Long-term administration of low-dose aspirin has been shown to decrease blood pressure (BP) only when taken at bedtime (before sleep), not daytime. However, the underlying mechanisms are unknown. The objective of the present study was to investigate whether or not sleep plays a role in lowering BP following bedtime administration of low-dose aspirin.
Design and method:
Seven healthy participants completed two in-hospital stays to run through the experimental protocol. Prior to each in-hospital stay, participants took placebo or aspirin (81 mg) at bedtime (within 2 h before sleep) for 2 weeks. During both in-hospital stays, participants were permitted 8 h sleep on the first night (D1), and on the following two nights (D2 and D3) were exposed to interrupted sleep (40 min sleep opportunity and 20 min experimental awakening monitored by staff, repeated between midnight and 6am). Electroencephalogram and ECG were recorded for 24 h on the first night (D1: consolidated sleep) and third night (D3: interrupted sleep).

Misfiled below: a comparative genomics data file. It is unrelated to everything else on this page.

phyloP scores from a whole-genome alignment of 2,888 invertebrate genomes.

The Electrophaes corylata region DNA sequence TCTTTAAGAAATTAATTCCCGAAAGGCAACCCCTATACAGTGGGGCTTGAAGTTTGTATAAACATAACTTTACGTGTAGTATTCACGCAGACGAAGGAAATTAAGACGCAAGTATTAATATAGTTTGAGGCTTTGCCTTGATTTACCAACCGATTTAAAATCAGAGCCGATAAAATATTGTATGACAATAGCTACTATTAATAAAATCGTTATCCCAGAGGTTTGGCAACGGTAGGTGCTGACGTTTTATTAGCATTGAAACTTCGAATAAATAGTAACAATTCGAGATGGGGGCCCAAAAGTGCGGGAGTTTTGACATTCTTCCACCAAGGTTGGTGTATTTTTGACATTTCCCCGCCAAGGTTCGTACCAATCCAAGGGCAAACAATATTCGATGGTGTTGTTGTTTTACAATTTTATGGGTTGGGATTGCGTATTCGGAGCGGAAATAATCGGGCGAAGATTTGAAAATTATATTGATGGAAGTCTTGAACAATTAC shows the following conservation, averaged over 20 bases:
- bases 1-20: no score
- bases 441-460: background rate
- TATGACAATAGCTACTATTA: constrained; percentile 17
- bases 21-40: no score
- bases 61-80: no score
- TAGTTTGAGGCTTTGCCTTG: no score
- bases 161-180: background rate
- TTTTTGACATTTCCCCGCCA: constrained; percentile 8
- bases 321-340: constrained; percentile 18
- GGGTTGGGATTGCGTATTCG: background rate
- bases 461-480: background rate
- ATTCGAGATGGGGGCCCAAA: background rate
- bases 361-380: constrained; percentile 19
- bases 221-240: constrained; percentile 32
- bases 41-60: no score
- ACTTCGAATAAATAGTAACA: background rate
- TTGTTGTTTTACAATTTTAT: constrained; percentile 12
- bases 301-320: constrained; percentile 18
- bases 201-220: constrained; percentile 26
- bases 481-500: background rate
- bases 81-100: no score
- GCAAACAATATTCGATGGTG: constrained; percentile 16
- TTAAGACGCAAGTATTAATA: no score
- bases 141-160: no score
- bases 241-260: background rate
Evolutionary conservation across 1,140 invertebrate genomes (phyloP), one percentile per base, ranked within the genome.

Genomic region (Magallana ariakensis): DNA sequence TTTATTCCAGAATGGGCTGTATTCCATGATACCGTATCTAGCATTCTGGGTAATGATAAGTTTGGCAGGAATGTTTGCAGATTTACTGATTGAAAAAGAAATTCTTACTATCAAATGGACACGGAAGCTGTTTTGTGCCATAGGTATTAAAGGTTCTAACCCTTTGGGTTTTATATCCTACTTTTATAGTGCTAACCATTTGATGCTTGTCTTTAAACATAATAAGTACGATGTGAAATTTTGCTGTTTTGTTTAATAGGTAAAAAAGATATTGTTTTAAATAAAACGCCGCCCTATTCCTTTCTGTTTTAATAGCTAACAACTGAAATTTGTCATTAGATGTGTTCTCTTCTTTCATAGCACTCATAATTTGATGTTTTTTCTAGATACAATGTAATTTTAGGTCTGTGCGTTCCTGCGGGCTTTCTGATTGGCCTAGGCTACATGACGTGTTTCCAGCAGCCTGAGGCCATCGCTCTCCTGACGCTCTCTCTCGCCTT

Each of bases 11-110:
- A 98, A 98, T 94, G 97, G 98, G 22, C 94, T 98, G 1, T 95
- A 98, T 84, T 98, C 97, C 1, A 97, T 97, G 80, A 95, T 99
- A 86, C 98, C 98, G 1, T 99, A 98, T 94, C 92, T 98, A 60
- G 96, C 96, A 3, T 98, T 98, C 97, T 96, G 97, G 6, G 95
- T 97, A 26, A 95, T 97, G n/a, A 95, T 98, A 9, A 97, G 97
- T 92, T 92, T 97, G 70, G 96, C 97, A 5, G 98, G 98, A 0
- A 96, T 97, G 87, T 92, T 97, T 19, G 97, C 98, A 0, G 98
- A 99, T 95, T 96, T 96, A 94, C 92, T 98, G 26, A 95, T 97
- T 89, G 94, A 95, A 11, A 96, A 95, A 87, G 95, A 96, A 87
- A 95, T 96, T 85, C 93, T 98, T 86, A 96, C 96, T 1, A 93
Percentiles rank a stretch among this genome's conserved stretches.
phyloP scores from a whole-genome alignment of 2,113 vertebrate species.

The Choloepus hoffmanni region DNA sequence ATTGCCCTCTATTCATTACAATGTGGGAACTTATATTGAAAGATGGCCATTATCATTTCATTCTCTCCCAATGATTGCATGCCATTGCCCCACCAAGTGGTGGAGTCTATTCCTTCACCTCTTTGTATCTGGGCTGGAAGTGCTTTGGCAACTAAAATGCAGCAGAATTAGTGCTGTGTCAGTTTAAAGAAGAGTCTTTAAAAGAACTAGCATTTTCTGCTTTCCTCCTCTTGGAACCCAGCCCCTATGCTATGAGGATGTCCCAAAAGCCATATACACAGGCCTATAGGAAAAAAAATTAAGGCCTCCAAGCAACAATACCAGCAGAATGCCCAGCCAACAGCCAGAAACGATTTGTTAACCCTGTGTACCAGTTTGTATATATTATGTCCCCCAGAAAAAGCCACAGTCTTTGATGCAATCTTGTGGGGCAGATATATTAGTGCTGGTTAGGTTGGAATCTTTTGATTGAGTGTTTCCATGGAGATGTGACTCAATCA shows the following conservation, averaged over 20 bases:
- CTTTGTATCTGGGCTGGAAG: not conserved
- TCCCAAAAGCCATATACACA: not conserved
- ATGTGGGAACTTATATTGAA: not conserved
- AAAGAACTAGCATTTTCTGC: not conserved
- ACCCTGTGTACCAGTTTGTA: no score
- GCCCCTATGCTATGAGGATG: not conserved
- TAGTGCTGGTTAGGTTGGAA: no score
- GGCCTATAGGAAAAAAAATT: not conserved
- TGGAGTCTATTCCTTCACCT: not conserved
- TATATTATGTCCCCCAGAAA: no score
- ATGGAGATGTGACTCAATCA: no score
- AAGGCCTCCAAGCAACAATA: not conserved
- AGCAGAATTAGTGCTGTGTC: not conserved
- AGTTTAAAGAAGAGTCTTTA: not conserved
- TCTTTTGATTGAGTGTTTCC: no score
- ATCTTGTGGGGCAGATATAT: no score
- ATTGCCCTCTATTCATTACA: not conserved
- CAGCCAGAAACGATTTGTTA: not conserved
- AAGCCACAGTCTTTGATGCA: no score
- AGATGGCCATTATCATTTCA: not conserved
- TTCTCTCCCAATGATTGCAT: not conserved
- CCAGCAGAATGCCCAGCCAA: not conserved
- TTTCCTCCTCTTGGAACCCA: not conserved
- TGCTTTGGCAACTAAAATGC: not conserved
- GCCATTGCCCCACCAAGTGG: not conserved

Slow wave sleep was reduced from D1 to D3 (-11 minutes) in placebo but was slightly increased during the aspirin condition (+2 minutes). There was a significant difference in the delta changes (D1vsD3) between placebo and aspirin stays (p = 0.037). Twenty-four hour heart rate was not different between placebo and aspirin on D1, but heart rate was higher in the placebo than aspirin following interrupted sleep (D3 (p = 0.024)).
The preliminary data suggest that 2 weeks of aspirin at bed-time may preserve slow wave sleep and prevent increase in heart rate when sleep is interrupted. The findings implicate sleep as a mediator of the blood pressure lowering effects of bedtime low-dose aspirin.
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